#> [35] "schema"                  "select"                 
#> [37] "select_seq"              "serialize"              
#> [39] "set_optimization_toggle" "shift"                  
#> [41] "shift_and_fill"          "sink_csv"               
#> [43] "sink_ipc"                "sink_ndjson"            
#> [45] "sink_parquet"            "slice"                  
#> [47] "sort"                    "sql"                    
#> [49] "std"                     "sum"                    
#> [51] "tail"                    "to_dot"                 
#> [53] "unique"                  "unnest"                 
#> [55] "unpivot"                 "var"                    
#> [57] "width"                   "with_columns"           
#> [59] "with_columns_seq"        "with_context"           
#> [61] "with_row_index"
# see all private methods (not intended for regular use)
ls(.pr$LazyFrame)
#>  [1] "clone_in_rust"           "collect"                
#>  [3] "collect_in_background"   "debug_plan"             
#>  [5] "describe_optimized_plan" "describe_plan"          
#>  [7] "deserialize"             "drop"                   
#>  [9] "drop_nulls"              "explode"                
#> [11] "fetch"                   "fill_nan"               
#> [13] "fill_null"               "filter"                 
#> [15] "first"                   "get_optimization_toggle"
#> [17] "group_by"                "group_by_dynamic"       
#> [19] "join"                    "join_asof"              
#> [21] "last"                    "max"                    
#> [23] "mean"                    "median"                 
#> [25] "min"                     "print"                  
#> [27] "profile"                 "quantile"               
#> [29] "rename"                  "reverse"                
#> [31] "rolling"                 "schema"                 
#> [33] "select"                  "select_seq"             
#> [35] "serialize"               "set_optimization_toggle"
#> [37] "shift"                   "shift_and_fill"         
#> [39] "sink_csv"                "sink_ipc"               
#> [41] "sink_json"               "sink_parquet"           
#> [43] "slice"                   "sort_by_exprs"          
#> [45] "std"                     "sum"                    
#> [47] "tail"                    "to_dot"                 
#> [49] "unique"                  "unnest"                 
#> [51] "unpivot"                 "var"                    
#> [53] "with_columns"            "with_columns_seq"       
#> [55] "with_context"            "with_row_index"
# Practical example ##
# First writing R iris dataset to disk, to illustrte a difference
temp_filepath = tempfile()
write.csv(iris, temp_filepath, row.names = FALSE)

# Following example illustrates 2 ways to obtain a LazyFrame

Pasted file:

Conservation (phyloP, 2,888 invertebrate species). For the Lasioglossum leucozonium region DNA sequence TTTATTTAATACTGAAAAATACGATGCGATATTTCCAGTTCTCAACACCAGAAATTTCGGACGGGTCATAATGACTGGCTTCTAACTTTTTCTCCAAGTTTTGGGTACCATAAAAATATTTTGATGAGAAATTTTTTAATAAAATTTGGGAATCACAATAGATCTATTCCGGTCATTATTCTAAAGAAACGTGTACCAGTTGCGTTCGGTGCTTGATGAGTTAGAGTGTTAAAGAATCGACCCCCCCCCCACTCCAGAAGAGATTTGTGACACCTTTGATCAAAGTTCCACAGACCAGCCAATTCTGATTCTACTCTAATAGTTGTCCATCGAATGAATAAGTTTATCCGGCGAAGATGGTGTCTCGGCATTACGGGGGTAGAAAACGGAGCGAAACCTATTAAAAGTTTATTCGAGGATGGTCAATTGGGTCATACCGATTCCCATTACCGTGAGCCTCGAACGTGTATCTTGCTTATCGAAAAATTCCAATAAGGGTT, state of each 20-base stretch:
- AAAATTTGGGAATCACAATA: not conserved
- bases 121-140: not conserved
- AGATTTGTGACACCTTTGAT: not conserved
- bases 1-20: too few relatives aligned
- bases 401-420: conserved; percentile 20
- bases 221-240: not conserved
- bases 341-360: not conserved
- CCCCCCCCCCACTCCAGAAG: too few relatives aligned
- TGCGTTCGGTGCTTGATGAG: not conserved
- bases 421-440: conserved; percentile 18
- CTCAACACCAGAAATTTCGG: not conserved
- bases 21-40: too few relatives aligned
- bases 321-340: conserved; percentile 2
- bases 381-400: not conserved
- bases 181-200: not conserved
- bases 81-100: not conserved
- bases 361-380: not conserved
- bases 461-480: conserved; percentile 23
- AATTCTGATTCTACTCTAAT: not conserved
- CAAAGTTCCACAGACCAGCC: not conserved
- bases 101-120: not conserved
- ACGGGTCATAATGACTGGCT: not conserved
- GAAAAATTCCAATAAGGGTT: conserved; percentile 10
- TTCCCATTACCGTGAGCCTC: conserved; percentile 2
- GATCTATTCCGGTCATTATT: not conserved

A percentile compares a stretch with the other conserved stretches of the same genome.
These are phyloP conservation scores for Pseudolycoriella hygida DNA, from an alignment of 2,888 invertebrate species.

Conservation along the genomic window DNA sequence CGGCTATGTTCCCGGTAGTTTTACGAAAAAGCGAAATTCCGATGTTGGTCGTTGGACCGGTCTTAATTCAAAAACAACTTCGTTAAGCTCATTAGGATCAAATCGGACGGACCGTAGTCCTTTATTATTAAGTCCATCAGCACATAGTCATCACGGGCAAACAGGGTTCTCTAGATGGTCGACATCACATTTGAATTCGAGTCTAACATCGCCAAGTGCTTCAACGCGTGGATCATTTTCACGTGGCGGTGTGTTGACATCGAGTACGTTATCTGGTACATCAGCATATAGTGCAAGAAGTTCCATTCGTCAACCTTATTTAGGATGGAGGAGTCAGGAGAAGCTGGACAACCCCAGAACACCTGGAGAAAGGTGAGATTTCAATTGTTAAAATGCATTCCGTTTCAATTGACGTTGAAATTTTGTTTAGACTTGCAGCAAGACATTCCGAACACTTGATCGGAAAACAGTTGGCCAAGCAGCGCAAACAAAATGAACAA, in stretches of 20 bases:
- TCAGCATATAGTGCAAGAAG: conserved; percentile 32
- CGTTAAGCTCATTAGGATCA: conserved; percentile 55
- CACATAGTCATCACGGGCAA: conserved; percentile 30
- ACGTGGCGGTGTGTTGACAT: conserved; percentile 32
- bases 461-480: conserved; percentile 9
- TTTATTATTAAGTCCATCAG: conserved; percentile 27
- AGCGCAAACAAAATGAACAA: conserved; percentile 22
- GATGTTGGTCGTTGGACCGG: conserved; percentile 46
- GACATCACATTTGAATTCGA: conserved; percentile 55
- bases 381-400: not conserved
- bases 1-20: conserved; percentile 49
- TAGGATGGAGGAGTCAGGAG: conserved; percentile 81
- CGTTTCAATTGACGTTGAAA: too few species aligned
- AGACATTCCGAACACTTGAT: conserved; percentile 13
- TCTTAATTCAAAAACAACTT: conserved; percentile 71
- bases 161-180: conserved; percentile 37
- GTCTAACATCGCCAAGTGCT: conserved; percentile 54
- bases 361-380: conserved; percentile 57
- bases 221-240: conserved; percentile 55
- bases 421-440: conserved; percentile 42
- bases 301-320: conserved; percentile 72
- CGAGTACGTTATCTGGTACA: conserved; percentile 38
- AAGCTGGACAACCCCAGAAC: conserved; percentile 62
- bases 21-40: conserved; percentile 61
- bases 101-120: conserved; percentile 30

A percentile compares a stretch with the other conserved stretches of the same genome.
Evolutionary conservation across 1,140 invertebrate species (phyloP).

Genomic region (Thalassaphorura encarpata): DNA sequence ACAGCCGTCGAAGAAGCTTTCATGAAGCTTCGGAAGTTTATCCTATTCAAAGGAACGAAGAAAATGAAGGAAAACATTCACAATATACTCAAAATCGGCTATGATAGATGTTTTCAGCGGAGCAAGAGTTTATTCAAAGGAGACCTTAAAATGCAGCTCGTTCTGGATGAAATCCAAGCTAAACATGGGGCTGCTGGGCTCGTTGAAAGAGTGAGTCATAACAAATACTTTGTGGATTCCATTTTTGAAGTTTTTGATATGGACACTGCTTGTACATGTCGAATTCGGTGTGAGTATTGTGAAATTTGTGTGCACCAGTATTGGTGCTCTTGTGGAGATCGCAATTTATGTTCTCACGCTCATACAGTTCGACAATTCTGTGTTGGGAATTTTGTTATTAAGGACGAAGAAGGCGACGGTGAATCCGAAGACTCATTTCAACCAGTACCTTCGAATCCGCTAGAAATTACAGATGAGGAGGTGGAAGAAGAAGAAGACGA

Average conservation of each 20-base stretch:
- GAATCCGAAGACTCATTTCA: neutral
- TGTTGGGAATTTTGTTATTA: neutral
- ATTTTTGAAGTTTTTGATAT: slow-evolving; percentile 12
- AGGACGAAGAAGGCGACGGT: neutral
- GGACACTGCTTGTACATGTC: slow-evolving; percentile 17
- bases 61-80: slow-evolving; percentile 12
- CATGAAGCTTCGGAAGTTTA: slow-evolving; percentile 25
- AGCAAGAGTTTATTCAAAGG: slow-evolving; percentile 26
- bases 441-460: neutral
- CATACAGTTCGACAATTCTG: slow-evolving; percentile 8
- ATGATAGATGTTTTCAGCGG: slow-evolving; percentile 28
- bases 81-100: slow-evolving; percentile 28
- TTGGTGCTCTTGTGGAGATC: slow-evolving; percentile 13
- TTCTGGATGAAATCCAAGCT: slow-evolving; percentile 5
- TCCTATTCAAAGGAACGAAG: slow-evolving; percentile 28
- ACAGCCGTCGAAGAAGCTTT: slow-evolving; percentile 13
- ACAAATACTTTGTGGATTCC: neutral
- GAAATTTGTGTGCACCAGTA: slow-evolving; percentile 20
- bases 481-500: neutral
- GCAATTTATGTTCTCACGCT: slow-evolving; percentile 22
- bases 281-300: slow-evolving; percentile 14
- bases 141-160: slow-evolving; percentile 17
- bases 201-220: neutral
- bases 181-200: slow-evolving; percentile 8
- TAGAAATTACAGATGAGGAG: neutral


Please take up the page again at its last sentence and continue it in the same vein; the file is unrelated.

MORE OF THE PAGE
# The-Okay-way: convert an in-memory DataFrame to LazyFrame

# eager in-mem R data.frame
Rdf = read.csv(temp_filepath)

# eager in-mem polars DataFrame
Pdf = as_polars_df(Rdf)

# lazy frame starting from in-mem DataFrame
Ldf_okay = Pdf$lazy()

# The-Best-Way:  LazyFrame created directly from a data source is best...
Ldf_best = pl$scan_csv(temp_filepath)

# ... as if to e.g. filter the LazyFrame, that filtering also caleld predicate will be
# pushed down in the executation stack to the csv_reader, and thereby only bringing into
# memory the rows matching to filter.
# apply filter:
filter_expr = pl$col("Species") == "setosa" # get only rows where Species is setosa
Ldf_okay = Ldf_okay$filter(filter_expr) # overwrite LazyFrame with new
Ldf_best = Ldf_best$filter(filter_expr)

# the non optimized plans are similar, on entire in-mem csv, apply filter
Ldf_okay$describe_plan()
#> FILTER [(col("Species")) == (String(setosa))] FROM
#>   DF ["Sepal.Length", "Sepal.Width", "Petal.Length", "Petal.Width"]; PROJECT */5 COLUMNS; SELECTION: None

#> $ok
#> NULL
#> 
#> $err
#> NULL
#> 
#> attr(,"class")
#> [1] "extendr_result"
Ldf_best$describe_plan()
#> FILTER [(col("Species")) == (String(setosa))] FROM
#>   Csv SCAN [/tmp/RtmpWBsBrH/filea0343faa3dc0]
#>   PROJECT */5 COLUMNS

#> $ok
#> NULL
#> 
#> $err
#> NULL
#> 
#> attr(,"class")
#> [1] "extendr_result"
# NOTE For Ldf_okay, the full time to load csv alrady paid when creating Rdf and Pdf

# The optimized plan are quite different, Ldf_best will read csv and perform filter simultaneously
Ldf_okay$describe_optimized_plan()
#> DF ["Sepal.Length", "Sepal.Width", "Petal.Length", "Petal.Width"]; PROJECT */5 COLUMNS; SELECTION: [(col("Species")) == (String(setosa))]
Ldf_best$describe_optimized_plan()
#> Csv SCAN [/tmp/RtmpWBsBrH/filea0343faa3dc0]
#> PROJECT */5 COLUMNS
#> SELECTION: [(col("Species")) == (String(setosa))]
# To acquire result in-mem use $colelct()
Pdf_okay = Ldf_okay$collect()
Pdf_best = Ldf_best$collect()


# verify tables would be the same
all.equal(
  Pdf_okay$to_data_frame(),
  Pdf_best$to_data_frame()
)
#> [1] TRUE
# a user might write it as a one-liner like so:
Pdf_best2 = pl$scan_csv(temp_filepath)$filter(pl$col("Species") == "setosa")